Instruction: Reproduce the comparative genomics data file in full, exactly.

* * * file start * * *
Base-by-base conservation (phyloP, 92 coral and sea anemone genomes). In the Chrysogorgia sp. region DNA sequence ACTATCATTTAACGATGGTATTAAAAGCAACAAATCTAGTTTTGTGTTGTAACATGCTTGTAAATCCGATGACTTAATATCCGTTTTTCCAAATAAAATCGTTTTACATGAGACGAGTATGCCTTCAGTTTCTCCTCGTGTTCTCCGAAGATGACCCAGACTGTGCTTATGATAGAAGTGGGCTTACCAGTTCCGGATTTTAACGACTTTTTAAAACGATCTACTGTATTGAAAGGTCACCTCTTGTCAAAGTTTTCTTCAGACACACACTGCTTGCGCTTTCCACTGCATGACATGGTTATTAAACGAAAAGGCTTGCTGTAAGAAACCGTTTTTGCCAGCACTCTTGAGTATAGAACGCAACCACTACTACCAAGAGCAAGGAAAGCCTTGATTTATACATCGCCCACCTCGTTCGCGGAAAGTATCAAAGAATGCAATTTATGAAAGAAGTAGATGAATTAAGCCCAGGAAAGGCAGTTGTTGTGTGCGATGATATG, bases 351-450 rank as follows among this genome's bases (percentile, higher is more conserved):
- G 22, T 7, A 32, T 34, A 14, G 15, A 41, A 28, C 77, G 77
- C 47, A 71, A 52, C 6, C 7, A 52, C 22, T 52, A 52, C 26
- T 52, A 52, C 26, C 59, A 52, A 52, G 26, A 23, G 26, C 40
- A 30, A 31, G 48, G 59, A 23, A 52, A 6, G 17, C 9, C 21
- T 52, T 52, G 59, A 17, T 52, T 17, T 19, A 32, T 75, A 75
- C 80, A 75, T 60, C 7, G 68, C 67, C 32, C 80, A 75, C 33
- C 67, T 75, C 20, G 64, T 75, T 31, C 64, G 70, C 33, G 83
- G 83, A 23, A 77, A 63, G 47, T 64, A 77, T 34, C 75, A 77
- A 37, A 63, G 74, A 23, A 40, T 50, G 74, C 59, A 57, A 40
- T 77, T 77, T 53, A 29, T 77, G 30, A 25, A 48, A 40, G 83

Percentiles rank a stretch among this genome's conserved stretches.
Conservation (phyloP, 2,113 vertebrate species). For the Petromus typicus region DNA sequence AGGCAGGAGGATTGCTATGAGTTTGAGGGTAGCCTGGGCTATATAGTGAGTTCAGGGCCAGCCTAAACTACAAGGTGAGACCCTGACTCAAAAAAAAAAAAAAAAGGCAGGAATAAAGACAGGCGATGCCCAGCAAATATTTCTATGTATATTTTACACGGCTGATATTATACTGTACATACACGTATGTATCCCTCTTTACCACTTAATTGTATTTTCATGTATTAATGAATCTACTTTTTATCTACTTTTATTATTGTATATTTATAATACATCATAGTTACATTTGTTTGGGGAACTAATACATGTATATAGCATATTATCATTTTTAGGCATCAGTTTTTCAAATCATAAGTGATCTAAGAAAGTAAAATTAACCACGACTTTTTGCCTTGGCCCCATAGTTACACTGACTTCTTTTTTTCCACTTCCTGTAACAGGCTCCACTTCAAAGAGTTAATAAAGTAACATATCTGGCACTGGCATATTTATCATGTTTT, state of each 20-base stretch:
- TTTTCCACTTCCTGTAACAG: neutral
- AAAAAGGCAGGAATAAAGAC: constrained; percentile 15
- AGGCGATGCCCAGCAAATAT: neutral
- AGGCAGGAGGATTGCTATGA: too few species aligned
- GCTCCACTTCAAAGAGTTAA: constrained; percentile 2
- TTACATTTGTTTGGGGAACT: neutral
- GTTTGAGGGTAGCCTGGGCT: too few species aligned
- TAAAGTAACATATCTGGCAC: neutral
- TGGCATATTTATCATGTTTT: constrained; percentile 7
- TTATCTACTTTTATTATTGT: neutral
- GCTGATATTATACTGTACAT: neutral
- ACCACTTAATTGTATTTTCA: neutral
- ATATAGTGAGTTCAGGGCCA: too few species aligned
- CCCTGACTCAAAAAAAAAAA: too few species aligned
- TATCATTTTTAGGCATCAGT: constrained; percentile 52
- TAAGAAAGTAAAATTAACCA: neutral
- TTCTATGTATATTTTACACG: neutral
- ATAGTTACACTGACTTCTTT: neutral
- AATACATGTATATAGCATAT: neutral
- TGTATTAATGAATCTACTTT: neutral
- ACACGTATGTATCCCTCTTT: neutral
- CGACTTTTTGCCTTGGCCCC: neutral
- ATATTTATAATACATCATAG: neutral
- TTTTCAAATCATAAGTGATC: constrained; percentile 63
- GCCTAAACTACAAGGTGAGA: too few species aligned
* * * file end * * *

Base-by-base conservation (phyloP, 92 coral and sea anemone genomes). In the Chrysogorgia sp. region DNA sequence ACTATCATTTAACGATGGTATTAAAAGCAACAAATCTAGTTTTGTGTTGTAACATGCTTGTAAATCCGATGACTTAATATCCGTTTTTCCAAATAAAATCGTTTTACATGAGACGAGTATGCCTTCAGTTTCTCCTCGTGTTCTCCGAAGATGACCCAGACTGTGCTTATGATAGAAGTGGGCTTACCAGTTCCGGATTTTAACGACTTTTTAAAACGATCTACTGTATTGAAAGGTCACCTCTTGTCAAAGTTTTCTTCAGACACACACTGCTTGCGCTTTCCACTGCATGACATGGTTATTAAACGAAAAGGCTTGCTGTAAGAAACCGTTTTTGCCAGCACTCTTGAGTATAGAACGCAACCACTACTACCAAGAGCAAGGAAAGCCTTGATTTATACATCGCCCACCTCGTTCGCGGAAAGTATCAAAGAATGCAATTTATGAAAGAAGTAGATGAATTAAGCCCAGGAAAGGCAGTTGTTGTGTGCGATGATATG, bases 351-450 rank as follows among this genome's bases (percentile, higher is more conserved):
- G 22, T 7, A 32, T 34, A 14, G 15, A 41, A 28, C 77, G 77
- C 47, A 71, A 52, C 6, C 7, A 52, C 22, T 52, A 52, C 26
- T 52, A 52, C 26, C 59, A 52, A 52, G 26, A 23, G 26, C 40
- A 30, A 31, G 48, G 59, A 23, A 52, A 6, G 17, C 9, C 21
- T 52, T 52, G 59, A 17, T 52, T 17, T 19, A 32, T 75, A 75
- C 80, A 75, T 60, C 7, G 68, C 67, C 32, C 80, A 75, C 33
- C 67, T 75, C 20, G 64, T 75, T 31, C 64, G 70, C 33, G 83
- G 83, A 23, A 77, A 63, G 47, T 64, A 77, T 34, C 75, A 77
- A 37, A 63, G 74, A 23, A 40, T 50, G 74, C 59, A 57, A 40
- T 77, T 77, T 53, A 29, T 77, G 30, A 25, A 48, A 40, G 83

Percentiles rank a stretch among this genome's conserved stretches.
Conservation (phyloP, 2,113 vertebrate species). For the Petromus typicus region DNA sequence AGGCAGGAGGATTGCTATGAGTTTGAGGGTAGCCTGGGCTATATAGTGAGTTCAGGGCCAGCCTAAACTACAAGGTGAGACCCTGACTCAAAAAAAAAAAAAAAAGGCAGGAATAAAGACAGGCGATGCCCAGCAAATATTTCTATGTATATTTTACACGGCTGATATTATACTGTACATACACGTATGTATCCCTCTTTACCACTTAATTGTATTTTCATGTATTAATGAATCTACTTTTTATCTACTTTTATTATTGTATATTTATAATACATCATAGTTACATTTGTTTGGGGAACTAATACATGTATATAGCATATTATCATTTTTAGGCATCAGTTTTTCAAATCATAAGTGATCTAAGAAAGTAAAATTAACCACGACTTTTTGCCTTGGCCCCATAGTTACACTGACTTCTTTTTTTCCACTTCCTGTAACAGGCTCCACTTCAAAGAGTTAATAAAGTAACATATCTGGCACTGGCATATTTATCATGTTTT, state of each 20-base stretch:
- TTTTCCACTTCCTGTAACAG: neutral
- AAAAAGGCAGGAATAAAGAC: constrained; percentile 15
- AGGCGATGCCCAGCAAATAT: neutral
- AGGCAGGAGGATTGCTATGA: too few species aligned
- GCTCCACTTCAAAGAGTTAA: constrained; percentile 2
- TTACATTTGTTTGGGGAACT: neutral
- GTTTGAGGGTAGCCTGGGCT: too few species aligned
- TAAAGTAACATATCTGGCAC: neutral
- TGGCATATTTATCATGTTTT: constrained; percentile 7
- TTATCTACTTTTATTATTGT: neutral
- GCTGATATTATACTGTACAT: neutral
- ACCACTTAATTGTATTTTCA: neutral
- ATATAGTGAGTTCAGGGCCA: too few species aligned
- CCCTGACTCAAAAAAAAAAA: too few species aligned
- TATCATTTTTAGGCATCAGT: constrained; percentile 52
- TAAGAAAGTAAAATTAACCA: neutral
- TTCTATGTATATTTTACACG: neutral
- ATAGTTACACTGACTTCTTT: neutral
- AATACATGTATATAGCATAT: neutral
- TGTATTAATGAATCTACTTT: neutral
- ACACGTATGTATCCCTCTTT: neutral
- CGACTTTTTGCCTTGGCCCC: neutral
- ATATTTATAATACATCATAG: neutral
- TTTTCAAATCATAAGTGATC: constrained; percentile 63
- GCCTAAACTACAAGGTGAGA: too few species aligned